Lip seals compete with mechanical face seals in sealing oil or grease in rotary shaft applications. Under certain running conditions both kinds of seals can be used however, the latter ones are generally used for applications where a significant pressure difference needs to be preserved. Rotary lip seals are preferred for applications where a null or low pressure difference is found.
Lip seal most common components.
The first rotary lip seals appeared during the 1930s however the mystery behind their working performance was not spotted until 1957 when Jagger in UK measured the friction force between the seal and the shaft.
Jagger tuned a lip seal so he was able to vary the loading between the seal and the rotating shaft by simply adding weight to it. He measured the frictional torque at a constant angular speed while varying the load.
By trail and error complex geometries of lip seals have been reached and is part of the knowhow of the lip seals producers.
When the loading was low, the seal significantly leaked. This leakage decreased as the load increased and the friction force increased almost linearly with the load. At a certain specific loading point, the leakage ceased setting this way the “sealing point”. Surprisingly, when the contact was furtherly loaded, the friction force kept increasing linearly without a change in slope and no leakage was observed whatsoever. In other words, the fact of sealing or not sealing did not result in any significant change in the frictional behavior. Due to the aforementioned, together with the fact that at a null loading a certain friction force was measured (contrary to dry tests where the friction-load curve always passes through the origin), allowed Jagger to conclude that a continuous film of lubricant was present between the shaft and the seal.
Later on, it has been repeatedly proofed that depending on the running conditions, a rotary lip seals can work under boundary, mixed and even full film lubrication regimes.
Having a dynamic leak-free seal performing within the full film lubrication regime is wear-wise highly convenient. However, two immediate questions arise:
- Which is the principle behind the hydrodynamic pressure build-up leading to the complete separation of the lip seal and the shaft?
- If there is no physical contact between the shaft and the seal, why there is no apparent leakage?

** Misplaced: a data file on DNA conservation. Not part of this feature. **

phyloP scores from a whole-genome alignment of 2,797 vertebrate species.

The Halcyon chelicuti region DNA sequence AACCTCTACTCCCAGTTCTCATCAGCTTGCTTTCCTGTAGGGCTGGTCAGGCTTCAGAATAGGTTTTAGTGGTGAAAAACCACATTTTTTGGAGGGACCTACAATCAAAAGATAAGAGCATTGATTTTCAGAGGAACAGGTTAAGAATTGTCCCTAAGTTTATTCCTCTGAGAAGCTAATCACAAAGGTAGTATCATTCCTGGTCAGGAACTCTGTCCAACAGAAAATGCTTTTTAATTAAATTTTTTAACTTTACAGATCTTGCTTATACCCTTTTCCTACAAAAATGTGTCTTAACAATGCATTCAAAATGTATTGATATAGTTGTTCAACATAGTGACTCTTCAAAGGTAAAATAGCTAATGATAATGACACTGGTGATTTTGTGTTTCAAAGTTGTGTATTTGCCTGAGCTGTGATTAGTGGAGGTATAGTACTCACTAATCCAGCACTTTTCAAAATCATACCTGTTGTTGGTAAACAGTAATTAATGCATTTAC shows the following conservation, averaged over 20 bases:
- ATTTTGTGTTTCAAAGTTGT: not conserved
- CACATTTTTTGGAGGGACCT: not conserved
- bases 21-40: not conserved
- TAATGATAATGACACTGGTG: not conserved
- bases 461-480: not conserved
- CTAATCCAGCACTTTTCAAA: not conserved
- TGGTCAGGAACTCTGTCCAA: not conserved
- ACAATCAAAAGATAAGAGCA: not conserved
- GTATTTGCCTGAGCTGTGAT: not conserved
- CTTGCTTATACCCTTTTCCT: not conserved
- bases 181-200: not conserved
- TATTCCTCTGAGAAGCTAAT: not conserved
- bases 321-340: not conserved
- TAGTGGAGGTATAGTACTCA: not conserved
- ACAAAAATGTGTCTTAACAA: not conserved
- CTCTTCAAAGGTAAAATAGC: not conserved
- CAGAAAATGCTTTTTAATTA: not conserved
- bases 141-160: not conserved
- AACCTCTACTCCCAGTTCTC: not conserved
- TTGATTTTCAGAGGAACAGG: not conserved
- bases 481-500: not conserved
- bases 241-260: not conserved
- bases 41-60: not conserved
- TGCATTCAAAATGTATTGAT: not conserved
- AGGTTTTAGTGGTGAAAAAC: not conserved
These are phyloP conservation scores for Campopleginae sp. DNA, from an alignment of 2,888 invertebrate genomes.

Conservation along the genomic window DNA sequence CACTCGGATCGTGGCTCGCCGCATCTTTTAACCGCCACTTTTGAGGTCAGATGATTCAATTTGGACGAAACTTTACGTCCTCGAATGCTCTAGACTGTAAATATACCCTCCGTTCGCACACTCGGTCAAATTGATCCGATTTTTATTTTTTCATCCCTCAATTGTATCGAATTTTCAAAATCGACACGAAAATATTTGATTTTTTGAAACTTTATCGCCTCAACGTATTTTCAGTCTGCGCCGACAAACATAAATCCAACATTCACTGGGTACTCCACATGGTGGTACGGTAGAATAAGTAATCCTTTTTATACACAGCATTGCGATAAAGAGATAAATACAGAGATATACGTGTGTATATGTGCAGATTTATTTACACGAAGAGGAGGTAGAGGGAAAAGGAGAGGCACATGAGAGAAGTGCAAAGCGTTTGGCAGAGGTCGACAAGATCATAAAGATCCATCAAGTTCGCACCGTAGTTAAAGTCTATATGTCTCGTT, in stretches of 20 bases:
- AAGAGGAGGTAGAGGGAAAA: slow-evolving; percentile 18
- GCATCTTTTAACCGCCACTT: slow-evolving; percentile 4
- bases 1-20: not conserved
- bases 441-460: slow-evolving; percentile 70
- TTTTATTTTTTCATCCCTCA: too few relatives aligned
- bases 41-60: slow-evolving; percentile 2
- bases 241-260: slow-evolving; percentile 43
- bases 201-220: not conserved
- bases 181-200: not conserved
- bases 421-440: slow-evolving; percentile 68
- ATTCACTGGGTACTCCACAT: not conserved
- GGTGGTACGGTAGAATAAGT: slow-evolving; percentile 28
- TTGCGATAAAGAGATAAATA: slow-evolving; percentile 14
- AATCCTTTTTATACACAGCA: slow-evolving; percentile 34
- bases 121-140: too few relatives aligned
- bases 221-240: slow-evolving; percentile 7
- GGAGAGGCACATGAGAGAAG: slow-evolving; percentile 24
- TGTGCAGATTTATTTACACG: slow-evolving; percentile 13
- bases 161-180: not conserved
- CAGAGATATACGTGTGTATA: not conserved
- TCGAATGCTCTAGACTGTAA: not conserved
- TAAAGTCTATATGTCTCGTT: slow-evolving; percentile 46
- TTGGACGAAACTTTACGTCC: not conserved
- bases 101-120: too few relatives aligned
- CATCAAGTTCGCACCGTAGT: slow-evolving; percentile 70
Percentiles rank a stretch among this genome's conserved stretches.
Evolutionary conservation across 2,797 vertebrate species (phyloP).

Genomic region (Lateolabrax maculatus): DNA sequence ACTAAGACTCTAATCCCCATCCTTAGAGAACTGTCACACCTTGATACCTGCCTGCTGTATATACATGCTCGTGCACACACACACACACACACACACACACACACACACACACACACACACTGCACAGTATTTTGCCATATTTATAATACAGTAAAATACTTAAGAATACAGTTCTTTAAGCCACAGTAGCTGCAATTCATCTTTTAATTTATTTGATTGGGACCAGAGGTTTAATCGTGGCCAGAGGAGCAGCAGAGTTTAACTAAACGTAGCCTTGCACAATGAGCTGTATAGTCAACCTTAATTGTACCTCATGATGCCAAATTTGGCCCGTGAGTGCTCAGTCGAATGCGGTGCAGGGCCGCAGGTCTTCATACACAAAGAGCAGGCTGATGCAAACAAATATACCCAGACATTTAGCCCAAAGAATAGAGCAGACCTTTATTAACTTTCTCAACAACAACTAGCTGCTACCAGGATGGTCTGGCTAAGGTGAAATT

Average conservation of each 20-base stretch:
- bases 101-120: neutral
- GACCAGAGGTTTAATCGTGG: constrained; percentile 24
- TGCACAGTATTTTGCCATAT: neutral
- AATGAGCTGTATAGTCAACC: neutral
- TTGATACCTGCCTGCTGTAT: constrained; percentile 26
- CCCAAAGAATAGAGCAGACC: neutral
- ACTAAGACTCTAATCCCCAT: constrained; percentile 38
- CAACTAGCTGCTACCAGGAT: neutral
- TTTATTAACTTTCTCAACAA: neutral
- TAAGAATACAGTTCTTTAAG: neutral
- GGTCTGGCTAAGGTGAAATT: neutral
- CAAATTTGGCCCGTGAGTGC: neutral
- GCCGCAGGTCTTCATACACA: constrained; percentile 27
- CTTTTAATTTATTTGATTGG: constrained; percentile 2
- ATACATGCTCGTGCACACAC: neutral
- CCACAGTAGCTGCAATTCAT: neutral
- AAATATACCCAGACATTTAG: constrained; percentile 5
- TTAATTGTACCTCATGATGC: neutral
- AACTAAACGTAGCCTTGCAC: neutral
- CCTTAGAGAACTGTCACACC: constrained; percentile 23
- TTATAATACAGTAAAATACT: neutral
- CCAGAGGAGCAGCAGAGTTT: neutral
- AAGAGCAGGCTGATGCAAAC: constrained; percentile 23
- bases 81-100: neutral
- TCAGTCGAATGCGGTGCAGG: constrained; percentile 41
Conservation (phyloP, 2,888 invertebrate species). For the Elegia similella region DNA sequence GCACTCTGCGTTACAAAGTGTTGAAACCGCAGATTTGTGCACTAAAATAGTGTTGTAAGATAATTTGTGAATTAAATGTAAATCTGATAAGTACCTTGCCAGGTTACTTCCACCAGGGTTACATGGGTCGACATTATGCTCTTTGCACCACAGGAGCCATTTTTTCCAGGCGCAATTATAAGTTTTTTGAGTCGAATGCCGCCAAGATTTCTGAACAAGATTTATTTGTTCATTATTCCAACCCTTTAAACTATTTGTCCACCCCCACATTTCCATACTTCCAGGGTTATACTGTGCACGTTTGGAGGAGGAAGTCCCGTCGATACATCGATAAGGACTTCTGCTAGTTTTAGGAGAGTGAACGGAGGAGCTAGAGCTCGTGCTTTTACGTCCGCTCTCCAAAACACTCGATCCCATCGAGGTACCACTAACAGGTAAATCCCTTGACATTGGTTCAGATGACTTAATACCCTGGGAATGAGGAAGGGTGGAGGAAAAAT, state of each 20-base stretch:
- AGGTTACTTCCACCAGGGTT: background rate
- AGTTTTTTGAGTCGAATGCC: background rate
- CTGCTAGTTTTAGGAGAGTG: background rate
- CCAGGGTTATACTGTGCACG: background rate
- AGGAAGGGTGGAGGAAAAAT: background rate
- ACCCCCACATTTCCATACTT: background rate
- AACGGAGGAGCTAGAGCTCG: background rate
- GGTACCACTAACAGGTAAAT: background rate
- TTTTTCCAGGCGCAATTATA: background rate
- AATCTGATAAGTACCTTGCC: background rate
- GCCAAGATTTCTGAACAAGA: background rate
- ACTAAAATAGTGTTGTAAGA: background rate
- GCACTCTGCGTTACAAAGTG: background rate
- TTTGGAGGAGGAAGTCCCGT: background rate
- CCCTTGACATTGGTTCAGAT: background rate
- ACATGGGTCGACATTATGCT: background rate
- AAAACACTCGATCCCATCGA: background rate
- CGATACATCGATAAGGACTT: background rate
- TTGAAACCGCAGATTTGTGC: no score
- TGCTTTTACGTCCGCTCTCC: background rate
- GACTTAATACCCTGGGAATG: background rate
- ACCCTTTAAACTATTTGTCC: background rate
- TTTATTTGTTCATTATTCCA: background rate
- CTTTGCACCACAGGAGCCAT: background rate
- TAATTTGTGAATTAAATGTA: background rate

In fact, the working principle behind rotary lip seals is still nowadays not fully-understood. The following facts have been reported repeatedly by several researchers:
- There is a continuous lubricant film between the shaft and the seal.
- A successfully running lip seal does not present any leakage.
- A certain roughness is needed to prevent leakage in a lip seal. Beyond a certain limit of smoothness leakage is observed.
- A speed governed back-pumping mechanism towards the spring-side of the seal is observed in rotary lip seals. This upstream pumping was spotted from the following situations:
- When the air side is filled with oil the liquid is pumped towards the oil side.
- When a seal in mounted conversely it shows a considerable leakage.
- The pumping rate is increased by moving the garter spring towards the tip of the lip.
- The angle between shaft and seal on the air side must be higher than the one on the fluid side for a good seal performance.
- Velocity dependent bubbling (cavitation) was observed next or directly on the running surface.
- A concave meniscus appears at the air-side of the contact zone. The position of the meniscus is variable.
Examples of lip seal texture at the lip after bedding-in, showing an unsuccesful material (a) and a succesful material (b). Source: SKF.
Diagrammatic representation of the fluid film transfer under a seal lip (upstream puming). Source: Freudenberg Sealing Technologies.
Distortion of the contact band creates asperities at an angle to the shaft axis. Source: Kammüller, IMA, University of Stuttgart.
Although several theories explain the possible mechanisms behind lip seals leak-less performance, as far as the author is aware, none of those could fully predict its behavior. The most accepted theory relies on the pressure build-up on the microscopic level due to the shape of the asperities of the seal surface: micro-convergent gap in the direction of motion (depicted above). Some researchers sustain that asperities alone cannot generate enough pressure to completely lift the seal from the shaft.
Nevertheless, it is believed that several mechanisms contribute to the contact-less lip seal performance. Depending on the specific application and running conditions, one mechanism or another plays a dominant role.